Justice or Entertainment?

Wayne Hanson


We humans have a long history of converting "justice" into entertainment. Beheadings, whippings and hangings were once public events. And since Hollywood is the entertainment capital of the world, perhaps the recent O.J. Simpson circus was inevitable.

In "The News Hour with Jim Lehrer" version of events, O.J. Simpson was found "not guilty" of the murders of Nicole Brown Simpson and Ronald Goldman in a court of law. But in the subsequent civil action he was found "legally responsible" -- to the tune of $8.5 million -- for their deaths.

Then, in the "Network News" version, a pack of legal analysts explained to puzzled television audiences that this was not a violation of double jeopardy -- the concept that no person shall, in the words of the Constitution "... for the same offense ... be twice put in jeopardy of life or limb ...." The criminal trial was for a crime, said the analysts, but the civil trial was for a "civil offense."

These experts explained that a "not guilty" verdict in a criminal trial does not mean "innocent," only that there was insufficient evidence to prove guilt "beyond a reasonable doubt." In a civil trial, they said, only a "preponderance of evidence" is necessary to convict.

And finally, said the learned attorneys, Simpson's children were restored to his custody following the earlier "not guilty" verdict. However, since the civil court found him "responsible for the death" of the children's mother, custody will undoubtedly be reconsidered.

So it appears that losing one's children and being fined millions of dollars for a "non-crime" is not seen as jeopardizing "life or limb." Perhaps only a lawyer would understand how murder can be a civil offense. And when did "innocent until proved guilty" expire?

To compound the sense of unreality, the latest Simpson case is only a Hollywood remake of an earlier two-act drama. Millions of Americans witnessed the videotaped beating of Rodney King by Los Angeles police officers. Even though it was blatantly evident that the officers were out of control, the first jury found the officers "not guilty." Then -- in the inevitable Hollywood sequel -- the officers were charged in a separate action of violating Rodney King's "civil rights." This time, convictions were obtained.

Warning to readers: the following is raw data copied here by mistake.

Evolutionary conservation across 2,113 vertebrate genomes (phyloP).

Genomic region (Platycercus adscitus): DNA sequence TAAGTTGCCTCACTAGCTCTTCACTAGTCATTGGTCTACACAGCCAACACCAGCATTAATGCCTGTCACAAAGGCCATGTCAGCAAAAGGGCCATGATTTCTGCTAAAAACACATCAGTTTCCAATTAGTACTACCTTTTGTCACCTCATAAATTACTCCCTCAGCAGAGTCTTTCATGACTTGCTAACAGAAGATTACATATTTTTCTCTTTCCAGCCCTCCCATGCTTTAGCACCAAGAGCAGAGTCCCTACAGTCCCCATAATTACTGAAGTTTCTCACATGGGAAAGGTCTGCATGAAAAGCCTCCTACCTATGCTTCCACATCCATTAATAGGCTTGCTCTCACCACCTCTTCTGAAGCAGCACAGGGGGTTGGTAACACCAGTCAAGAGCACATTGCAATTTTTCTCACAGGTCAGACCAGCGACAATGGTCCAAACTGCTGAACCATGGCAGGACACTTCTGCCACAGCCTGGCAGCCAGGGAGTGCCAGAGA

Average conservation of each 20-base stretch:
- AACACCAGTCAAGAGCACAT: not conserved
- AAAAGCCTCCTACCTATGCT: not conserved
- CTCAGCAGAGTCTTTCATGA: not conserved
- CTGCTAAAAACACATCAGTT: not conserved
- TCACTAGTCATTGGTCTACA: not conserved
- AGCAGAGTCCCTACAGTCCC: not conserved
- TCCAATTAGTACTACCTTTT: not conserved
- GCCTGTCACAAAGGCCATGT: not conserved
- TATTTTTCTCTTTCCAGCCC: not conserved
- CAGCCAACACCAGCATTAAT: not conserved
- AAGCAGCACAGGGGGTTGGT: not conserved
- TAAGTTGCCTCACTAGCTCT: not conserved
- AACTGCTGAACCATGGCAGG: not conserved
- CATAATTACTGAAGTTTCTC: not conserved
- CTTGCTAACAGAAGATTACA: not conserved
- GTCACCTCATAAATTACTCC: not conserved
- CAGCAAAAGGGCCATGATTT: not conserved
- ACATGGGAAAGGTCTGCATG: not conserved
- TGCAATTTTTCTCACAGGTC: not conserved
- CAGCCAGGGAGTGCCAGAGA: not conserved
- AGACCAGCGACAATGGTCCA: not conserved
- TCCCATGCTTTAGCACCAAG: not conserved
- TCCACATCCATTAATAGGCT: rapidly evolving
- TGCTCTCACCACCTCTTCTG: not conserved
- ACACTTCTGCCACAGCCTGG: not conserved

But even a graphic beating on television could not compare to the "Hard Copy" version of the first Simpson trial. Spattered blood, racism, wife beating, charges of police conspiracy and planted evidence as well as book deals, jury tampering, pictures of a topless Marcia Clark, suspicions of love affairs, and all the other accouterments of a sleazy potboiler. DNA evidence -- poorly understood by the jury and vigorously attacked by the defense -- was ignored.

While all of this may have been compelling, few mistook it for justice.

So, aside from its entertainment value, of what use is justice? Justice creates a predictable sense of order and certainty -- not only that the guilty will be punished, the innocent freed, and all people will be treated equally under the law, but that the structure of government itself is basically rational, if somewhat flawed.

However, Ripley's Believe it or Not would be hard-pressed to come up with some of the absurdities that enter our courts. The woman, for example, who spilled hot coffee on herself at a McDonalds restaurant and sued for millions. Or the woman who drank a bottle of whisky each day during her pregnancy and sued the distillery for her child's fetal alcohol syndrome. People who fall off ladders and collect millions from the manufacturers, criminals injured in the commission of a burglary who sue the householders, and penitentiary inmates who file daily lawsuits against the correctional system for such things as broken lunch cookies.